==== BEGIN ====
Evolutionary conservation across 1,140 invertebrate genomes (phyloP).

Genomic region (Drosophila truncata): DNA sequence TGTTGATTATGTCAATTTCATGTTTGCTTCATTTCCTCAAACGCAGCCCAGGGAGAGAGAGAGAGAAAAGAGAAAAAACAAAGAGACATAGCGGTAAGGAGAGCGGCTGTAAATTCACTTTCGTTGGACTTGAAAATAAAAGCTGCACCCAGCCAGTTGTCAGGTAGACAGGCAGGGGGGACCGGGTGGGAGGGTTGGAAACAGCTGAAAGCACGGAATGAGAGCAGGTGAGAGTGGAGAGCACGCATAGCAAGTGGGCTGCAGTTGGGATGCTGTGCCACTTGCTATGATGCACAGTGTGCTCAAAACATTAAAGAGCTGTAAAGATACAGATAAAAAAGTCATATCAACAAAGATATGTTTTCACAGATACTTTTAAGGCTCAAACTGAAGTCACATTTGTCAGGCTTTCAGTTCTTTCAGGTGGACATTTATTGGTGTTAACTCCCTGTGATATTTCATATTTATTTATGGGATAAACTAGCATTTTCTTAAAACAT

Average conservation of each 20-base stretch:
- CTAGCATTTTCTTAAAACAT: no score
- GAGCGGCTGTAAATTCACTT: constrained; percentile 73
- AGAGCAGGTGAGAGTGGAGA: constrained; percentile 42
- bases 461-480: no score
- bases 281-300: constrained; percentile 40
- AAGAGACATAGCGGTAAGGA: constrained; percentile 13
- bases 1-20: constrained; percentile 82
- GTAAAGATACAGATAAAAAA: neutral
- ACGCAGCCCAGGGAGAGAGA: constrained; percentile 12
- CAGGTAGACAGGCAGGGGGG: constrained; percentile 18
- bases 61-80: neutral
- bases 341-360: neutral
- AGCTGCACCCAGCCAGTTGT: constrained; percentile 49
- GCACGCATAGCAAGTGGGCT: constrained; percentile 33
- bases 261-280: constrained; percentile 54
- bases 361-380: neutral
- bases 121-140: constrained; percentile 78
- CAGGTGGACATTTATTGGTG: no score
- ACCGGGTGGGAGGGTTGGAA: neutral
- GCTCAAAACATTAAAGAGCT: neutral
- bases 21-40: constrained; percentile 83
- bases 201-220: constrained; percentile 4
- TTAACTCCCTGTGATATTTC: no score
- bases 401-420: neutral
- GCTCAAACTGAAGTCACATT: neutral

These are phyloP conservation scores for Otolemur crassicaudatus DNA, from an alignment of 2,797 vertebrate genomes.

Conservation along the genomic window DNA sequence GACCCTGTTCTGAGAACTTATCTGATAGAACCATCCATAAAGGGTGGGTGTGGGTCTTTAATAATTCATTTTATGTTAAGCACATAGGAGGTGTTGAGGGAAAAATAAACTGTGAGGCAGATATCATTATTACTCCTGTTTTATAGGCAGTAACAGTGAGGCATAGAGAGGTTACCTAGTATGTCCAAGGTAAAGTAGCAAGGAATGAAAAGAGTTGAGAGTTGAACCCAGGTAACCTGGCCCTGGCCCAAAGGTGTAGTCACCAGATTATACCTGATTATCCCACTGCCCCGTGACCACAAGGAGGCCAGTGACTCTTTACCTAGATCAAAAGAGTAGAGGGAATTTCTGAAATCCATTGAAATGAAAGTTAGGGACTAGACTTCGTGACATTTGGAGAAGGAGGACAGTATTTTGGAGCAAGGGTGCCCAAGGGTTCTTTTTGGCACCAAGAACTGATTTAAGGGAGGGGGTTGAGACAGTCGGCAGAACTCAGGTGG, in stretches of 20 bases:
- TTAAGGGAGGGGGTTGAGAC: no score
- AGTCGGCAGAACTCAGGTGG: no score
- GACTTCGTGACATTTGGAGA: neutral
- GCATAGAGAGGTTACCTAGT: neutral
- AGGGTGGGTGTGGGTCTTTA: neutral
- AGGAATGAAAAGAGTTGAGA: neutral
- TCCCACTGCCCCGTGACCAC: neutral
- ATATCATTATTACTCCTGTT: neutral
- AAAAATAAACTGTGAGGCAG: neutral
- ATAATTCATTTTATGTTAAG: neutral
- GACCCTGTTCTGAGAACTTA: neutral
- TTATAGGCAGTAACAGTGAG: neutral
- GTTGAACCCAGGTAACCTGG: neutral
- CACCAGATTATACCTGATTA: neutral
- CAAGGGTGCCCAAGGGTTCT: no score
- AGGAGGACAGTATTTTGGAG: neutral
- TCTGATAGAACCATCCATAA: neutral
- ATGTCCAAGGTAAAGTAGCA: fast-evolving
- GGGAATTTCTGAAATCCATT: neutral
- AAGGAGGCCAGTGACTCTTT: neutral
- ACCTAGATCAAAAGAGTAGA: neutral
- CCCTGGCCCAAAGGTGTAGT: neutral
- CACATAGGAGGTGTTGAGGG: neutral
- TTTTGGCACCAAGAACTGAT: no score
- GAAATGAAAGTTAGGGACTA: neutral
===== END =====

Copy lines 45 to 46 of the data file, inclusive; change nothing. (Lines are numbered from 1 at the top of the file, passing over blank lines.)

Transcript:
- CAAGGGTGCCCAAGGGTTCT: no score
- AGGAGGACAGTATTTTGGAG: neutral